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by Tim LaHaye
Jerry Jenkins

Learn More | Meet Tim LaHaye | Meet Jerry Jenkins


The Bridge

9:22 a.m.

Vicki sat in horror as the bridge wobbled and buckled. Mrs. Jenness slammed on the brakes and covered her eyes.

“Make it stop,” Mrs. Jenness whimpered.

A few minutes earlier, Mrs. Jenness had been gloating over catching Vicki with a new edition of the Underground. Vicki knew she was headed back to the detention center, or possibly worse. Now both were hanging on for their lives.

Vicki checked to be sure the windows were up, in case the bridge collapsed and they fell into the water.

“Back up!” Vicki shouted.

“Make it stop!” Mrs. Jenness said.

Vicki heard the thundering of the great earthquake. It roared like a thousand cannons. The normally calm river rushed by with whitecaps as the bridge rocked.

Vicki decided to jump out and run, but before she could get the door unlocked, the bridge tipped violently and the car rolled on its top. The windshield shattered. Shards of glass flew everywhere.

They came to rest on the railing, the front of the car over the edge. Several cars toppled into the water. One man had gotten out of his vehicle and raced for safety. A few steps later and he was in the air, flying headlong into the choppy water.

How could the bridge last this long? If they fell with the bridge, the twisted metal and concrete would drag them down. The bridge tipped, then slammed the car against the railing again. Metal scraped against concrete. The back tires rose off the pavement. Vicki and Mrs. Jenness screamed as they plunged over the edge.

The car landed back end first but didn’t sink. Water poured in through the broken windows, then the car settled. The current took them underneath the bridge, chunks of asphalt and steel plopping in the water around them.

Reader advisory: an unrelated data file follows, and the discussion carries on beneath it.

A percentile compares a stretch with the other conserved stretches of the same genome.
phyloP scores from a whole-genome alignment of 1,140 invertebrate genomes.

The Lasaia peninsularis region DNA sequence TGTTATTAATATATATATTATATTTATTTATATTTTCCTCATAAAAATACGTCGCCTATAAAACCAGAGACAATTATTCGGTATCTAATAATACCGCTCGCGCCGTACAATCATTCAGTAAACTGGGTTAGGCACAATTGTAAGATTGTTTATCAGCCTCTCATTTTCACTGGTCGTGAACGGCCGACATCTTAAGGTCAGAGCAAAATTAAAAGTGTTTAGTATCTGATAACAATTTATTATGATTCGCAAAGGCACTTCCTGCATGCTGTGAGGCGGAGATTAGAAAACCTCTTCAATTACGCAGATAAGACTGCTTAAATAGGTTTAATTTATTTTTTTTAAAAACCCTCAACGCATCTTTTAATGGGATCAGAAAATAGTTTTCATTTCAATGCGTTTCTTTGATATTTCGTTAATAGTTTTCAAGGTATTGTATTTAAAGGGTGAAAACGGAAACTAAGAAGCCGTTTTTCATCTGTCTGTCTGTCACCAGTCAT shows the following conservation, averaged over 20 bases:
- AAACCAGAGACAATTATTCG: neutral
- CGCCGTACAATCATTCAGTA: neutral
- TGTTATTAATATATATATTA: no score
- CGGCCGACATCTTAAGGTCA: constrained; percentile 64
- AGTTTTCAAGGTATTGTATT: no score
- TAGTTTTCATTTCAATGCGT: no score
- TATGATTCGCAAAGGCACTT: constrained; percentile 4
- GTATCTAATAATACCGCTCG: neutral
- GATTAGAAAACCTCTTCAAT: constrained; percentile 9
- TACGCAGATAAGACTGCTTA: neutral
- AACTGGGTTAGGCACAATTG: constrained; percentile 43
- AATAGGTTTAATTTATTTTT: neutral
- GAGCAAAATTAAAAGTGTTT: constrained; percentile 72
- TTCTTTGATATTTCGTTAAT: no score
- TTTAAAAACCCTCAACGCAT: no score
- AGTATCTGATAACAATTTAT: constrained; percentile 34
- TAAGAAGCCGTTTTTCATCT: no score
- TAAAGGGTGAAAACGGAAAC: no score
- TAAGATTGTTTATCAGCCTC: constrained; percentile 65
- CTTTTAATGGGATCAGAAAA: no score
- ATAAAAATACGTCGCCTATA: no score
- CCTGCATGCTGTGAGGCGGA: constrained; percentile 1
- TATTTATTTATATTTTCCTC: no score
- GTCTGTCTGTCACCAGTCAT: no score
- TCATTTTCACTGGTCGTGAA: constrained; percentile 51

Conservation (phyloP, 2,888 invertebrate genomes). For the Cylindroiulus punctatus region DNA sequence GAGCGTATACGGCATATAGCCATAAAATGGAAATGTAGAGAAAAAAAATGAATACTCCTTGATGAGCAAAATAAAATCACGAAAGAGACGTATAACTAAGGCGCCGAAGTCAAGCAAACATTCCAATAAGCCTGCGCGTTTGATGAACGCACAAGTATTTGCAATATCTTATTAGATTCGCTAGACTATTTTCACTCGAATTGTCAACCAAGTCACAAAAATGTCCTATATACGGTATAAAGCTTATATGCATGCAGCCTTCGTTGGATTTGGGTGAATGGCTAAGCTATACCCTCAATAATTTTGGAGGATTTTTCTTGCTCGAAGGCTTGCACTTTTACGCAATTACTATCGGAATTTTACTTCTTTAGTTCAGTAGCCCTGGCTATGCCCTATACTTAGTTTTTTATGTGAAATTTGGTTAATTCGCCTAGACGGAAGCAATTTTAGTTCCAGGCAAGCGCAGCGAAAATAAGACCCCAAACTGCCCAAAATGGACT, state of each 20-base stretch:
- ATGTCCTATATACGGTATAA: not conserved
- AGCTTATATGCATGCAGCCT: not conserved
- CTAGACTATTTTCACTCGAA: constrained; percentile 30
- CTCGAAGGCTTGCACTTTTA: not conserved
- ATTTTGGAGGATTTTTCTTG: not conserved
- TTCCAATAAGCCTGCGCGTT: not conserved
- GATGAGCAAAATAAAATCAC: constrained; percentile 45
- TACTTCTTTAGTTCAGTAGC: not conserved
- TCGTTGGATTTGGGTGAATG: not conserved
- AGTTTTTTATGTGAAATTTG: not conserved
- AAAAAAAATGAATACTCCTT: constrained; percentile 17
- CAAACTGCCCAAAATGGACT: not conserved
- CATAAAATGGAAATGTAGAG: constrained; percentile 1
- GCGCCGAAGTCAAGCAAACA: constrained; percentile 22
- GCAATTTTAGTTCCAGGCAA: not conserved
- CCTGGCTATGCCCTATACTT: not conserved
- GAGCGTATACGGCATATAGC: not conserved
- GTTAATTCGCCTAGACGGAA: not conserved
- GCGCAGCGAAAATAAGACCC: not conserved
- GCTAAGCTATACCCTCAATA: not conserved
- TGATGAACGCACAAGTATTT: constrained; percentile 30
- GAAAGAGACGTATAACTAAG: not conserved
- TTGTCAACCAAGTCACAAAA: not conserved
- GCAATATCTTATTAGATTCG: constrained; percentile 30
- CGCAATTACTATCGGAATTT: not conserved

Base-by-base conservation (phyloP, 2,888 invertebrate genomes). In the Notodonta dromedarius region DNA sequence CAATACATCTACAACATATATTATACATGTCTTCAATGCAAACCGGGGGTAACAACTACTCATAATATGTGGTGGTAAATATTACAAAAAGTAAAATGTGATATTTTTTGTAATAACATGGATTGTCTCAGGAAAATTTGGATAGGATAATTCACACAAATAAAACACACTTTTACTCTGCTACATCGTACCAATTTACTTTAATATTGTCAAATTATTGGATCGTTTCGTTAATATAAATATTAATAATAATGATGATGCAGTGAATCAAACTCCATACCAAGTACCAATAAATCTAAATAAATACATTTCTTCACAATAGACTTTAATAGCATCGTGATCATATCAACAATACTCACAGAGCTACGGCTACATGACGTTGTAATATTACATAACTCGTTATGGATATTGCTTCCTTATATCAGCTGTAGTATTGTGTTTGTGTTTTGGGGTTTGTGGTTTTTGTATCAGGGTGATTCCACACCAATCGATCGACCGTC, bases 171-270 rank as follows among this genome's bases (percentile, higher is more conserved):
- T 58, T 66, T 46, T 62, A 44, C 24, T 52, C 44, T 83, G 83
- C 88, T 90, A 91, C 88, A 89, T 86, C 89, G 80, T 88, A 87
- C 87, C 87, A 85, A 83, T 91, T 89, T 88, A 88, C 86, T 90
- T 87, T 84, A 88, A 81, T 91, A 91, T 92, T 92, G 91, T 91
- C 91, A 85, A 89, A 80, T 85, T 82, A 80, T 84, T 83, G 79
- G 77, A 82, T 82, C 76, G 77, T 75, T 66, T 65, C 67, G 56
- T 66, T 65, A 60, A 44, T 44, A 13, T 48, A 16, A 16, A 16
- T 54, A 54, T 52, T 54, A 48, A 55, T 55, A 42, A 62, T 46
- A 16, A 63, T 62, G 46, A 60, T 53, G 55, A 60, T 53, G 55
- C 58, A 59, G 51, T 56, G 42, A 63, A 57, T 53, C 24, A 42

The water reached Vicki’s feet and took her breath away. Mrs. Jenness looked terrified, and she shook uncontrollably. Vicki couldn’t help feeling sorry for her.

“We’re gonna get out of this,” Vicki said.

“I can’t swim!” Mrs. Jenness screamed.

The earthquake rolled on as the car spun in the river. Water continued to rise through the floor. As the car sank, Vicki unbuckled herself and Mrs. Jenness.

“Crawl on top,” Vicki shouted. “I’ll help you make it to shore.”

Mrs. Jenness stared past Vicki and pointed. A downed tree stuck out over the water. The car rushed toward it.

“Get down!” Vicki yelled.

The treetop rammed through the opening of the back window and stopped within inches of Mrs. Jenness’s head. The car hung by the tree, a foot above the surface of the water.

“We have to get out,” Vicki said. “If the tree breaks, we’re dead. And if the water level rises, the tree will hold us under.”

“Stay here,” Mrs. Jenness said. “Wait for help.”

Vicki noticed a red gash on the woman’s forehead. She must have hit the steering wheel hard. Part of Vicki wanted to leave her. Mrs. Jenness had been no end of trouble for the Young Trib Force. But something inside wouldn’t let her.

“We go together,” Vicki said. “I’ll get out and pull you through the other side.”

Vicki struggled through the window. The car top was crushed. She cut her hand on a piece of glass that clung to the windshield, but she didn’t let go. The river rose, and the rushing water and trembling earth were deafening.